Historians suggest that the Kammerspielfilm movement in Weimar Germany developed because on the relative poverty in Germany after the First World War - because they could not compete with Hollywood spectaculars, German film-makers chose instead to produce low-budget, atmospheric, 'expressionist' films. 


This may be true, but it is also true that German films in the 1920s reflected the expressionist ideas of German intellectuals.  They also reflected the dark mood and sexually-liberated morals of German culture of the period.  Kammerspiel literally means 'Room-play' - an intimate theatre put on for a small audience - and German films avoided the epic films with huge sets and thousands of extras in favour of close, surreal, dramas which appealed to the feelings.


Key films of the period included:



Le Cabinet du Dr. Caligari directed by Robert Wiene

A horror film involving murder, the supernatural and an asylum for the insane, with a number of 'twists', and which ends up revealing that all the characters are in fact inmates of an asylum.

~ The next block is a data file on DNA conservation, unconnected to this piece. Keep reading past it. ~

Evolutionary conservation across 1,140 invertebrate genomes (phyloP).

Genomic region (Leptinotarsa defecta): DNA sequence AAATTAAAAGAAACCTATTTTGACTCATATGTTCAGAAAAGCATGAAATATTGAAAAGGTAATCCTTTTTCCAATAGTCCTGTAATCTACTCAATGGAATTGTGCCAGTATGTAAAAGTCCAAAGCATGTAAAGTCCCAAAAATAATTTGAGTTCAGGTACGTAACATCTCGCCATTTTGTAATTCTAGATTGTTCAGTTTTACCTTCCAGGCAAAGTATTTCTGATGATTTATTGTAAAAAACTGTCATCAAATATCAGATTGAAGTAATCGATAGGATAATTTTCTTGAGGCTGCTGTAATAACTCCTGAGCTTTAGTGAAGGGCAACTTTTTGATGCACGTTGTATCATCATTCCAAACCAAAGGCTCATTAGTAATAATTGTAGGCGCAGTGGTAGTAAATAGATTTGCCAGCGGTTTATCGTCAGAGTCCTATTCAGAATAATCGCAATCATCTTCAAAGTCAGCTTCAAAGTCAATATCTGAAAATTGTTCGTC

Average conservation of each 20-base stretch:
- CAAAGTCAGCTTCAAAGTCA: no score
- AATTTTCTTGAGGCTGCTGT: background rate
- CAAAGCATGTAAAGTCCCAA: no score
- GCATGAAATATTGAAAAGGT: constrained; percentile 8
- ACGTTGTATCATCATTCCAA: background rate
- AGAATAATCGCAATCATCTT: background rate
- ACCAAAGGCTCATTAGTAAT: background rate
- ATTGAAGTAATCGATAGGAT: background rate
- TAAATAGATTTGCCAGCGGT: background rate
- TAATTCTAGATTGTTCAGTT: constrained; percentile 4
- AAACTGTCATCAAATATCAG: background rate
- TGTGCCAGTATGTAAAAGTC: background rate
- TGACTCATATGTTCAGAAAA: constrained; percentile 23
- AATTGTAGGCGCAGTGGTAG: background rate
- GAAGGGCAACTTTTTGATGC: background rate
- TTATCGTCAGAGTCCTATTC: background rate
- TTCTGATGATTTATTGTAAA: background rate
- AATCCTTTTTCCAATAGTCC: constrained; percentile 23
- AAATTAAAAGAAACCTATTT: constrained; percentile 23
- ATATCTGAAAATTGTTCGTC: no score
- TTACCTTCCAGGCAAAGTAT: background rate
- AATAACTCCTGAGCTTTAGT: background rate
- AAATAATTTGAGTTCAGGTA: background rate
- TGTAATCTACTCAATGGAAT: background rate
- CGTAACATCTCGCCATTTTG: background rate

Berlin, Symphonie d’une grande ville directed by Walther Ruttmann

This silent movie portrays a day in the life of Berlin in 1927, shown through a series of striking expressionist images.  Film critics enthuse about how it has rhythm, and is a 'visual symphony' which portrays the 'feel' of Berlin as well as its everyday scenes.

Pandora’s Box directed by G.W. Pabst

This disturbing film tells the story of a prostitute, Lulu (played by the 'it; girl Louise Brooks) who seduces a rich man into marrying her, only to kill him and then descend herself into slavery and despair, before becoming a victim of Jack the Ripper.  This film contains scenes that even today we would find 'daring'.



The Nazis argued that these films showed that German culture had become decadent and immoral, and they banned them.  Kammerspiel films certainly portrayed the world as grotesque, dark and frightening.


Yet Kammerspielfilm has had a HUGE effect on cinema.  It has influenced film genres such as film noir (also produced in a time of austerity during and just after the Second World War), and modern horror films. 














The modern director Tim Burton is highly influenced by German Kammerspielfilm and his surreal film Edward Scissorhands is very reminiscent of Dr Caligari.







Good lecture notes


Youtube - see clips from:

•  Le Cabinet du Dr Caligari,

•  Berlin, Symphonie


•  Pandora's Box